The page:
What to do with it? Sell lots of records, yes, but anyone can sell lots of records—and be forgotten so fast you can forget yourself. Hip-hop itself almost seems to guarantee it. As a form it’s full of freedom: “Nowadays everybody wanna talk like they got somethin’ to say,” as Eminem says over and over in “Forgot About Dre,” and hip-hop does make you feel that way. It’s a language, and self-affirmation is its alphabet. “But nothing comes out when they move their lips, just a buncha gibberish,” as Eminem also says over and over: Is there anything beyond self-affirmation but self-celebration? How do you break through into the world?

Like 2001, Eminem’s The Marshall Mathers LP—the stunning follow-up to last year’s notorious The Slim Shady LP—is made up of pieces about the vagaries of his career, about adulation, jealousy, misunderstanding. “The Way I Am,” “The Real Slim Shady,” “I’m Back”—you get the idea. But as seemingly trapped in solipsism as any rap star might be, Eminem is too fast for himself, and his speed—the way his brain races ahead of his tongue—generates its own ambition. “You want me to fix up lyrics while the president gets his dick sucked?” That’s not the only time Bill Clinton makes an appearance, and the last thing Clinton seems on The Marshall Mathers LP is out of place. There’s a moment in the same number, “Who Knew,” when Eminem trip-hops off the shuddering riff behind the beat, into swing, into scat, into a reverie that makes every subject seem equally likely—makes “Fuckshitassbitchcuntshoobydedoowah / SkippitybebopaChristopherReeves / SonnyBono skis horses and hittin’ some trees” (plus a fabulously L-sevened “Heyyyyyy!” from off to the side) sound like liberation. Escape the need to make meaning, escape the mind-set that says all you have to sell is yourself, that if you change the subject no one will listen, and who knows?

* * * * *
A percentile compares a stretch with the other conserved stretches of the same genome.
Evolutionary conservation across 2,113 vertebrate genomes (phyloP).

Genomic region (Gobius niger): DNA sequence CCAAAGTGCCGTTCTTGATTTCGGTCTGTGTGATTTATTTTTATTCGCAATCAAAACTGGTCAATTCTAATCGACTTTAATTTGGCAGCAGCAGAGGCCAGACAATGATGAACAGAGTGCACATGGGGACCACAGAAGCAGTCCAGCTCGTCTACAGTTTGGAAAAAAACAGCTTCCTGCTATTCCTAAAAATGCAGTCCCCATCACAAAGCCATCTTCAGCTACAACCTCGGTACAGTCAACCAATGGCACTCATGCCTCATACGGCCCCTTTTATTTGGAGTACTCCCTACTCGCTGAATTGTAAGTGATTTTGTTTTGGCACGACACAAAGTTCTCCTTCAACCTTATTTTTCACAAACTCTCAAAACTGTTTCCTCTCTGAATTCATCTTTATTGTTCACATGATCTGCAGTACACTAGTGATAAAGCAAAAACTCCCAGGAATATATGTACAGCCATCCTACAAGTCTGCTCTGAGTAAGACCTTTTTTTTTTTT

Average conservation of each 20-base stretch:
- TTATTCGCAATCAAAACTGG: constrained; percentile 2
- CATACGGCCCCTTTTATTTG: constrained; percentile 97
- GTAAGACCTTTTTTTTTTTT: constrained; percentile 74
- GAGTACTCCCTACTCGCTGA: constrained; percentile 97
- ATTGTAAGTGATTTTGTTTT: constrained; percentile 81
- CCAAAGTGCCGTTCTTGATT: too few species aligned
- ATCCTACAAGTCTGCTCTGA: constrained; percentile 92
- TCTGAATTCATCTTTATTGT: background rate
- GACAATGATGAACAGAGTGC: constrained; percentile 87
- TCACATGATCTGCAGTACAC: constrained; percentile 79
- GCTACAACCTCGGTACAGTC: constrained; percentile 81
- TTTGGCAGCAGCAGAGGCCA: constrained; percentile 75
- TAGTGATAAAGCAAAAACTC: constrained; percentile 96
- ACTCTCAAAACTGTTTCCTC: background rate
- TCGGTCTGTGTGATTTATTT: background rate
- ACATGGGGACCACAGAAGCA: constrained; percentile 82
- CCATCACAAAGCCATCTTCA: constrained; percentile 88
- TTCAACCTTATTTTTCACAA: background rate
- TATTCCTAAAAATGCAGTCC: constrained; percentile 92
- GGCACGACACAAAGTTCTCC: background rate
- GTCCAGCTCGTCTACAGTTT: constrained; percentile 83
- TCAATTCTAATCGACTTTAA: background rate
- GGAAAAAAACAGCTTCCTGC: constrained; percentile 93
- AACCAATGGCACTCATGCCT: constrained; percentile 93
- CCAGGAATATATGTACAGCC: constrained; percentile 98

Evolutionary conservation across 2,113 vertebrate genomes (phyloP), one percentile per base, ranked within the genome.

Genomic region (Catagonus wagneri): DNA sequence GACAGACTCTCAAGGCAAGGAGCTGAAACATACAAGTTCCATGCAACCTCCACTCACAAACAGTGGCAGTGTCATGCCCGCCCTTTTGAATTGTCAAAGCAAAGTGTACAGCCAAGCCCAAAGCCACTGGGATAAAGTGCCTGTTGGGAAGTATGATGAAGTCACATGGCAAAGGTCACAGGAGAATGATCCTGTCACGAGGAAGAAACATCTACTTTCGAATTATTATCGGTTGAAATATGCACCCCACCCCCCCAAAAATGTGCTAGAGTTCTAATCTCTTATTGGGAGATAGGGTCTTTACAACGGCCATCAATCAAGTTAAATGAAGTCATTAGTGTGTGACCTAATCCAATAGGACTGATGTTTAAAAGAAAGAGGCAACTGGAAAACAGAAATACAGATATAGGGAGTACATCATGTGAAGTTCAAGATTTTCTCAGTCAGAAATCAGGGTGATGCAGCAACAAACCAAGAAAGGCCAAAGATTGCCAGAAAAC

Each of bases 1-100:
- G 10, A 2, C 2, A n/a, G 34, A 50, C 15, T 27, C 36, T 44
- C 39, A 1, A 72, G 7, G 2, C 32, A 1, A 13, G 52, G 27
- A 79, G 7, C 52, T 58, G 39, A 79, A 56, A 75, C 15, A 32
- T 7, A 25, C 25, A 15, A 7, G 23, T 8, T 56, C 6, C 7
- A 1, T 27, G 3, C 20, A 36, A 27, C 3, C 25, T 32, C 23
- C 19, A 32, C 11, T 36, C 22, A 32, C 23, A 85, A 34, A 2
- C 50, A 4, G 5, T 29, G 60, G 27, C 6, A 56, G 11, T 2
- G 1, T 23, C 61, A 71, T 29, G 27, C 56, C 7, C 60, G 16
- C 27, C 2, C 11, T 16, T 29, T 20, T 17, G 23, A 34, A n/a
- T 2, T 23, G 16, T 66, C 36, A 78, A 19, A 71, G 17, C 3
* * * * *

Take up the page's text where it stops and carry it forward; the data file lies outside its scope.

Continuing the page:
Seemingly pro forma homophobia is all over Marshall Mathers, but there is always a distance, a question mark. “You know why Dre’s record was so successful?” a label exec snarls at Eminem. “He’s rapping about big-screen TVs, blunts, forties, and bitches. You’re rappin’ about homosexuals and Vicodin!” He’s sort of right. Inside the scorn, you hear Eminem pulled toward the unknown, the unclear—the homosexual otherworld—as surely as the heroically heterosexual narrator in Richard Price’s Ladies’ Man. No one wanted to hear the story Price was telling in that novel, his best; do Eminem’s fans want to hear this?

The attacks Eminem will get for gay-bashing (not to mention misogyny and violence) on Marshall Mathers—attacks he may be eliciting—will be fodder for another album of self-defense. After that, no one will be listening—unless by then he’s let the world as far into his music as his freest moments here suggest he might. Inside all the noisy claims that he can do what he wants and it’s not his fault, Marshall Mathers is music about what one man doesn’t know, doesn’t even know if he wants to know, and on that road anything can happen.


New Again runs every Wednesday. For more, click here.